(a) The current–voltage characteristics of a device at 5 K before (solid line) and after (dashed line) intentional significant degradation in air. (b) The gyromagnetic ratio, γ, measured as a function of temperature and degradation. The closed points derive from pristine devices and the open circles (with coloured error bars) from two of these devices after degradation. The error bars are upper estimates obtained from the fits of the individual spectra. The grey bar represents the s.d. obtained from all data points. The red solid line gives the temperature average of all data. Within this range, neither the change in temperature nor degradation of the materials impact the reproducibility of the gyromagnetic ratio. (c) Plot of the MR peak width (left axis) as well as the resulting field resolution (right axis) as a function of the externally applied magnetic field. The data belong to both the left and right axis. At low magnetic fields, the hyperfine interaction dominates the resonance widths while spin-orbit contributions (which cause g-factor inhomogeneities) dominate at high magnetic fields leading to spectral broadening. The dashed red line represents a fit of the data with both hyperfine field strength and spin-orbit (g-factor) distribution. The dashed black line shows the spin-orbit-induced broadening obtained from the fit of the data.

Even with encapsulation, devices made with organic semiconductors can degrade over time, leading to fluctuations in device conductivity. We have simulated the effect of this degradation by exposing our diodes to ambient atmosphere for 24 h30, without using any protective measures, to investigate the impact of degradation on the MR approach described above. The comparison of the current voltage characteristics of the degraded and the pristine sample is shown in Fig. 3a. The curves exhibit a strong reduction in device conductivity upon deterioration, which impacts on DC magnetoresistance. In contrast to this significant device modification, the resonant current change occurs under the same gyromagnetic ratio after degradation. Within the error determined from the pristine sample, the MRM is entirely insensitive to degradation. We repeated the measurements of γ on different thin-film samples made with a variety of contact materials (with a range of work functions) as well as with different spin-casting parameters. The results of these measurements indicate that while the gyromagnetic ratio of the two resonance lines can vary for different contact and active materials, the temperature independence and degradation independence for any given sample is reproduced for the narrow resonance line that is used for magnetometry. We also note that we did not observe any line shape or g-factor dependence on applied bias, which further corroborates the robustness of our magnetic field standard.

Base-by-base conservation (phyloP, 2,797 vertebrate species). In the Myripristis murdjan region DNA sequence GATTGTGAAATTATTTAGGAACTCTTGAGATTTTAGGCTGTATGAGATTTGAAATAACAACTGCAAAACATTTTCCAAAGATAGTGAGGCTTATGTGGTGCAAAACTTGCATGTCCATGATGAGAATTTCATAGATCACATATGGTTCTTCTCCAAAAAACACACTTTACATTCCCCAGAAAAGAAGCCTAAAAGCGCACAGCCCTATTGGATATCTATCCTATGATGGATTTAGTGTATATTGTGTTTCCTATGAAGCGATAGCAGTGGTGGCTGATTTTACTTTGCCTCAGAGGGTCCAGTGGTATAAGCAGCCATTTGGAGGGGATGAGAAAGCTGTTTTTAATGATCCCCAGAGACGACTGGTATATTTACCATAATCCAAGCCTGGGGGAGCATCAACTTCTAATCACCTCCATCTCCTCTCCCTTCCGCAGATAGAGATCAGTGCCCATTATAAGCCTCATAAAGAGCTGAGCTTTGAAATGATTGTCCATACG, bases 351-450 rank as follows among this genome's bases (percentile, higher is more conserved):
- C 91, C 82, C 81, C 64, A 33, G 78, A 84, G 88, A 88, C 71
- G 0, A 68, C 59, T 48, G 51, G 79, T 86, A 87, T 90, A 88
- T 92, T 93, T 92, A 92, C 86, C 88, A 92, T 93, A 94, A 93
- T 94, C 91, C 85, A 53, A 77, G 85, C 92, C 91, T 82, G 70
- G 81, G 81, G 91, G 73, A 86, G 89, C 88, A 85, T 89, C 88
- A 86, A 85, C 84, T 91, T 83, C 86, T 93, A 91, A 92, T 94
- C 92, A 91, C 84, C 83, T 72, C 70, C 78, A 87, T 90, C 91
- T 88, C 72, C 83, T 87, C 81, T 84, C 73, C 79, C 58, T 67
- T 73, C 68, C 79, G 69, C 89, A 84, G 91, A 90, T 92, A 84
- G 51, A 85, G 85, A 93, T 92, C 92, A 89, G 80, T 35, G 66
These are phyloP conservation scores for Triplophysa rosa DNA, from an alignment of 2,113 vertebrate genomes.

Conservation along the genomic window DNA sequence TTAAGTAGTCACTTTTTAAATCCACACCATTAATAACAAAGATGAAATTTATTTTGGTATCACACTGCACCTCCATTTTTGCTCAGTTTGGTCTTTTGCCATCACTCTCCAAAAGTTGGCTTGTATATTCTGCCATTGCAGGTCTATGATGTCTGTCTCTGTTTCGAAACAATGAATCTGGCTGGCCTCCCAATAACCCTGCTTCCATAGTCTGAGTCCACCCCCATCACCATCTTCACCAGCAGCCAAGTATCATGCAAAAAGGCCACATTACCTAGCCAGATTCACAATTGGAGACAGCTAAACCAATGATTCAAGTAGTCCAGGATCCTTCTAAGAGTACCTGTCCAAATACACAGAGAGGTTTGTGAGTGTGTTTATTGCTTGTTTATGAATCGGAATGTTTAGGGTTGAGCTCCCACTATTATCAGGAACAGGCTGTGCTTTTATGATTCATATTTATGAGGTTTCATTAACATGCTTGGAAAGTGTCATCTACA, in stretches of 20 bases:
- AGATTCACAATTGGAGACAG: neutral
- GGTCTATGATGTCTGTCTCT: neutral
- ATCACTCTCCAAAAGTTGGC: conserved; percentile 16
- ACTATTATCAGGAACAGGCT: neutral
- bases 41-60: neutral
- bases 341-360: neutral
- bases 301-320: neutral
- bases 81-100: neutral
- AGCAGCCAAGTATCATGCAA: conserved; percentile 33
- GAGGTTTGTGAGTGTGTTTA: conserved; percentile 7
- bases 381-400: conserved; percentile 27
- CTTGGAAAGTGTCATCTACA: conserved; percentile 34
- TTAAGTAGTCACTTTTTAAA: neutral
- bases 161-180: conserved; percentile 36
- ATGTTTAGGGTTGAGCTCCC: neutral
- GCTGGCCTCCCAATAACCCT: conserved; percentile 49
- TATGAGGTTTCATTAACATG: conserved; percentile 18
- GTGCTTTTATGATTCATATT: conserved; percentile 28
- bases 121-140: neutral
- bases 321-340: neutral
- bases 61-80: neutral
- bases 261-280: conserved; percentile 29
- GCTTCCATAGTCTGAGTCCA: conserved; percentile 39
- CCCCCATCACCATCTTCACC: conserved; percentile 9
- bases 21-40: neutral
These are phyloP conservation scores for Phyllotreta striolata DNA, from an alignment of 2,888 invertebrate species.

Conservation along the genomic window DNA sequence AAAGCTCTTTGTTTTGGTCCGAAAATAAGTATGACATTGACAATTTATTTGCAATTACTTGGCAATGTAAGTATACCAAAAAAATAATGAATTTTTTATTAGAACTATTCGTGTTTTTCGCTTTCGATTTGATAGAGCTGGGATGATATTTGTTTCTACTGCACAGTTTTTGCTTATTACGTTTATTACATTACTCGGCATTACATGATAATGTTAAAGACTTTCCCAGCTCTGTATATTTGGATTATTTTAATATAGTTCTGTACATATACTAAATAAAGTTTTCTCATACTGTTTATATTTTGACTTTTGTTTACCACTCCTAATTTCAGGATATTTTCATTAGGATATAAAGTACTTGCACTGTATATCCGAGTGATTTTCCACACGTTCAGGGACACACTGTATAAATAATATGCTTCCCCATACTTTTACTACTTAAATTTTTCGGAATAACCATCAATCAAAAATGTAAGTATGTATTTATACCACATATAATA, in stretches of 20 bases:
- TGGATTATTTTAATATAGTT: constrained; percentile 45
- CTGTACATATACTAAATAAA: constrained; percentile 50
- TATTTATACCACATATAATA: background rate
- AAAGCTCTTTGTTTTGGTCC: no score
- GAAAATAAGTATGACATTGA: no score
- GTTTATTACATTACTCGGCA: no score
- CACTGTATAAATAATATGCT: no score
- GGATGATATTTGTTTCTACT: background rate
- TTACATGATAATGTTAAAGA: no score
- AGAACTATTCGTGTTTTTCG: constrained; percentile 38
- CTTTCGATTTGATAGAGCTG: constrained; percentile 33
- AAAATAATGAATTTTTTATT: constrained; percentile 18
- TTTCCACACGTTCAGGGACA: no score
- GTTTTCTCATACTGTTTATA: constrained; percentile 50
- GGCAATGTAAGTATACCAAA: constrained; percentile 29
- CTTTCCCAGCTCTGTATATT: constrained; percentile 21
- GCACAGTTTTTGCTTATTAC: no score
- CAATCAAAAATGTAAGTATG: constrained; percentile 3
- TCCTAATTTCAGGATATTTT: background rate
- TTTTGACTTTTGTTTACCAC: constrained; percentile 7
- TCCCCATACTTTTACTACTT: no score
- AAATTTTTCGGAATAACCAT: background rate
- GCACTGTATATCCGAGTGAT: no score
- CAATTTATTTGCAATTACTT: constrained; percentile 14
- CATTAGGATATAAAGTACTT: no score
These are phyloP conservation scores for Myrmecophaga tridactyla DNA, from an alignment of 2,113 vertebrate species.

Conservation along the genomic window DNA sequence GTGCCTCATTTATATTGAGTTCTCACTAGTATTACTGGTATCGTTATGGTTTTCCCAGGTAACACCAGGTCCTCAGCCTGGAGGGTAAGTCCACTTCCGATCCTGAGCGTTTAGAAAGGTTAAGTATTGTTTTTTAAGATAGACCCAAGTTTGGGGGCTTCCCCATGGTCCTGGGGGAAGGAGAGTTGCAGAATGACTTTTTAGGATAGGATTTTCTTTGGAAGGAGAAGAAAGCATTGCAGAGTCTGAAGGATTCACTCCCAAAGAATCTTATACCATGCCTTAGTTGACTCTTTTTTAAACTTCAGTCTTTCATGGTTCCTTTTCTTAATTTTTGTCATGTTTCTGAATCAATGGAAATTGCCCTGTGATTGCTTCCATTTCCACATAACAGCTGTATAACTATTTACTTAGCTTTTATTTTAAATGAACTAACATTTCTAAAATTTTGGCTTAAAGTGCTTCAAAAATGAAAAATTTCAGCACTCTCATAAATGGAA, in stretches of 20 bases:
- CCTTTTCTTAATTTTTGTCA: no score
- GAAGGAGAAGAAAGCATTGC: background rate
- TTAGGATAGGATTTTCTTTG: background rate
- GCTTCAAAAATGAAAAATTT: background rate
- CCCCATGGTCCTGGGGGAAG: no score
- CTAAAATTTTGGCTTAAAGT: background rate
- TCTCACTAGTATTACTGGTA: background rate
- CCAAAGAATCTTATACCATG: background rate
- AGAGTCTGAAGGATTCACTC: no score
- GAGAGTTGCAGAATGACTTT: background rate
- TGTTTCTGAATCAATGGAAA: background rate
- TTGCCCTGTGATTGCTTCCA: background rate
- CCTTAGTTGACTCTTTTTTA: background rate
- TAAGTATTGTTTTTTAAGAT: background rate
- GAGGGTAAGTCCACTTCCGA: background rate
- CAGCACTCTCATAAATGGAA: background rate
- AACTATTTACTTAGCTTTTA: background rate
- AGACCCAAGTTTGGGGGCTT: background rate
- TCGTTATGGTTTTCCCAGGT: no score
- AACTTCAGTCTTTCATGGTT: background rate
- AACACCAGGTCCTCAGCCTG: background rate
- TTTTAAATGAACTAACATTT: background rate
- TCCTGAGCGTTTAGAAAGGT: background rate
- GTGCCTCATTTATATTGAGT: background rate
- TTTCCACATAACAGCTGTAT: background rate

We discuss next the sensitivity limitations of the organic MRM. Using field-modulated lock-in detection, the lower limit of the distinguishable field strength, or the minimum resolved external field8 δBmin, depends on the spectral line width, the electrical shot noise31 and the modulation amplitude of the driving field in the following form: where and Bm is the amplitude of modulation. The second derivative of the magnetic field-dependent current, as given in the denominator of this term, represents the 'sharpness' of the resonance used, that is, the slope (the first derivative) of the lock-in-detected spectrum at the zero-crossing point. As this quantity is the second derivative of a Gaussian for the hyperfine-field-broadened resonance16, it is proportional to the line width.